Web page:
Rushdi Al-Serraj, director at Ain Media and co-founder with Murtaja, said Liberman’s statements were “ridiculous comments that are not worth responding to. Yasser has been working for years in the press and making films for the United Nations, China and others,” he said.
“They killed a journalist and should confess it is a crime.”
Murtaja’s brother, Mutasem, also angrily denied Lieberman’s claims. “He spreads lies to get himself out of the impasse,” he said. “Yasser was filming the protests with simple cameras to show they are peaceful.”
The US State Department, meanwhile, said Ain Media had recently been awarded an $11,700 grant from the US government. The company became a USAID program beneficiary last month under a program that supports private sector development.
The State Department said Tuesday the grant was still in its early stages, and no equipment or technical assistance had been provided. It said the grant was vetted according to strict US government requirements of USAID-funded assistance.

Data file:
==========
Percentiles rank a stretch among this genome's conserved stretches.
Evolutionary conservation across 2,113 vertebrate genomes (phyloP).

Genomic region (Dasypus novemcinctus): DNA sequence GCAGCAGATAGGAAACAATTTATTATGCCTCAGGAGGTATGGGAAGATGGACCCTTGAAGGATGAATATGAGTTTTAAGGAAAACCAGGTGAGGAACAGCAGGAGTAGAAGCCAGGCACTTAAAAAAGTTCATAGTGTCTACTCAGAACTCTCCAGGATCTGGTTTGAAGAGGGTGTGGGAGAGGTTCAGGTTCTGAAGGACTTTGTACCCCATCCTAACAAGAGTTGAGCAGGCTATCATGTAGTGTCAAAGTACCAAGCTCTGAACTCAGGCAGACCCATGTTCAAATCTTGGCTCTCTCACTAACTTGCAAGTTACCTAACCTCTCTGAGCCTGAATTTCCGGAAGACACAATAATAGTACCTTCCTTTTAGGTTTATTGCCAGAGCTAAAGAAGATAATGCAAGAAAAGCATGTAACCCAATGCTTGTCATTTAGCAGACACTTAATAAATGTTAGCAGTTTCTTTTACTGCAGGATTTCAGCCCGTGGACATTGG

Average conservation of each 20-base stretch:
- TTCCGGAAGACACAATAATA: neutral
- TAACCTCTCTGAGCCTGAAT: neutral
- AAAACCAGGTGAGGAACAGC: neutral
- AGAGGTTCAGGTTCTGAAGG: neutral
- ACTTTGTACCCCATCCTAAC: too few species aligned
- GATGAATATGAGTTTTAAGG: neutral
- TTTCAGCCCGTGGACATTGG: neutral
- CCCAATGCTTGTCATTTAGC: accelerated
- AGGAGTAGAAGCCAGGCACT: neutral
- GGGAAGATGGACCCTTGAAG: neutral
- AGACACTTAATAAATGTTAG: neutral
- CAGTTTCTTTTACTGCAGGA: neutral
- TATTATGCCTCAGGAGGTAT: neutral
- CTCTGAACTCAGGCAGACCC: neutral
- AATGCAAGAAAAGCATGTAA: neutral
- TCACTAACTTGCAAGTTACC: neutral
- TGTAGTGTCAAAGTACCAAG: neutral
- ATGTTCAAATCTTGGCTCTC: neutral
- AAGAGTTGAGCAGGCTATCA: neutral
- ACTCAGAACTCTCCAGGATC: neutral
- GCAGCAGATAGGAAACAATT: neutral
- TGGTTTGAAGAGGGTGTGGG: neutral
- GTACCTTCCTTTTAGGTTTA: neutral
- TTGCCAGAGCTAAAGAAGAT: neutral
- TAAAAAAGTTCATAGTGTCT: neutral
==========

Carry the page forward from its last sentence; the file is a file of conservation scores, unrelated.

Murtaja was known to operate camera drones, despite it being illegal to import them into Gaza. However, family members, eyewitnesses, and fellow journalists repeatedly denied that he was flying one on Friday when he was shot.
On Monday the Israeli army refused to confirm comments made by Liberman on Saturday that Murtaja was shot dead because he was operating a drone over IDF troops.
Hundreds attended Murtaja’s funeral in Gaza City, including Ismail Haniyeh, the head of Hamas. Haniyeh said journalists were attacked by Israel while trying to show a “true picture of a blockaded, downtrodden people.” The Hamas chief told mourners “the Zionist occupation has been unmasked to the world and to the international public for the crimes it is committing against the Palestinian people. The intentional murder of the Palestinian journalist conveys the truth to all.”